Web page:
Persian Miniature Art: 15th century Turkmen Wolves Sotheby’s
drawing 29 by 35.2cm.
board 32.4 by 37cm.
ink and wash on paper, laid down on a thick triangular-shaped board, edges of gold-sprinkled paper
This is a rare and important drawing closely comparable to the celebrated works and studies in the great ‘Istanbul’ albums in the Topkapi Saray Library and the Diez album, Staatsbibliothek, Berlin. Although similar drawings have been sold at auction these were mounted on album pages, with calligraphy, and none were larger than 7.4 by 21.1cm
In format the present work can be compared to one drawing in the Diez Album, Berlin (Paris 2001, p.121, no.86) and another two previously in the Jean Pozzi Collection (Robinson 1992, pp.53, pl.III and pp.107-8, nos. 13 and 14). All are triangular-shaped, with one angle rounded, and the two pieces in the Pozzi collection also display three of one kind of animal (tigers and butterflies respectively) round a central medallion. The tiger design also shows similar leafy sprays as seen on the present work and the central medallion is almost identical. Interestingly, this work is punched with small holes, suggesting that these designs may have been stencilled, and hence explaining their similitude.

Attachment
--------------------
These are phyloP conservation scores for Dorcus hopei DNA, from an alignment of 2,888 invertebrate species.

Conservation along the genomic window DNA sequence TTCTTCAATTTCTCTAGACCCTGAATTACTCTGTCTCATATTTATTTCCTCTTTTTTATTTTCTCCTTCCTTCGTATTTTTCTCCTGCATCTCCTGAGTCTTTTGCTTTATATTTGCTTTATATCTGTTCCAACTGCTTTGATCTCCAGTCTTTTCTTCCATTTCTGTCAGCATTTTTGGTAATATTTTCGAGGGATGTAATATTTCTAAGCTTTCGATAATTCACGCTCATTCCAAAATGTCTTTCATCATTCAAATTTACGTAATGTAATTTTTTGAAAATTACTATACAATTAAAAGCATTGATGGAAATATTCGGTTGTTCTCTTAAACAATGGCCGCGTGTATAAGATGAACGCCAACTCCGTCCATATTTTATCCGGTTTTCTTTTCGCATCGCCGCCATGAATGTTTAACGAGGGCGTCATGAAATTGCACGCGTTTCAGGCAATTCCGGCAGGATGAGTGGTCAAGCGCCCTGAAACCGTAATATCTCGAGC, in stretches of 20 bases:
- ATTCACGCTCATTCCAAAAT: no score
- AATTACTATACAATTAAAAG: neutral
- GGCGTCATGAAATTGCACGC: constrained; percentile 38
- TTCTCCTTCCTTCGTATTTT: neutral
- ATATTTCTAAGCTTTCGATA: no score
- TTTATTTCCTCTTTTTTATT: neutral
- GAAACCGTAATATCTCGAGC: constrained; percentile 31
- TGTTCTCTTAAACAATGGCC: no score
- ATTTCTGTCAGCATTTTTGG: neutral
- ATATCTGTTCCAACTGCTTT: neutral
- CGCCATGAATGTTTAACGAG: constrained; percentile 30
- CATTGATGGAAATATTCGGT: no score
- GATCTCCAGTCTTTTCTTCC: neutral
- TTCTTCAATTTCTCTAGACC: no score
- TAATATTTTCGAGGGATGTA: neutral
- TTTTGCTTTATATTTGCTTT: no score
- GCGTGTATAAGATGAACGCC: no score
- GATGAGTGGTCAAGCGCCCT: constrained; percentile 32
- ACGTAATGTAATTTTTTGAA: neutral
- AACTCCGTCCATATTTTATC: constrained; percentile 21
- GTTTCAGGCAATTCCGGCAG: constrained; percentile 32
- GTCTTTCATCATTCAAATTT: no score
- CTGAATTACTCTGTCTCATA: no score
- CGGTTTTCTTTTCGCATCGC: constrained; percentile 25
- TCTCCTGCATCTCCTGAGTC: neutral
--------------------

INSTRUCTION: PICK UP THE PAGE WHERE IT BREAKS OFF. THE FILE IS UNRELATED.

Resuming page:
The three spotted wolves depicted here very closely resemble those on folios 95 and 171 of albums H.2160 and H.2153 respectively, in the Topkapi Saray Library (Rogers, Cagman & Tanindi 1986, nos.104 and 106). Another such wolf can be found again in a drawing from one of the Topkapi albums where it is depicted with a variety of other animals among a dense landscape including similar leafy sprays as seen here (Oriental Studies 4, 1969, p.87, fig.50). The wolves are skilfully depicted in various poses and attitudes reflecting the creativity and spirit of many of the designs found in the ‘Istanbul’ albums.
The present drawing clearly belongs to this important group of works which has been the subject of numerous studies. They have been attributed to Herat and/or Tabriz and dated from as early as the end of the 14th century to the second half of the 15th century. These designs have been thought of as preliminary sketches and studies but their exact purpose is yet unclear. The triangular-shaped works have traditionally been thought of as textile designs although this has yet to be convincingly established.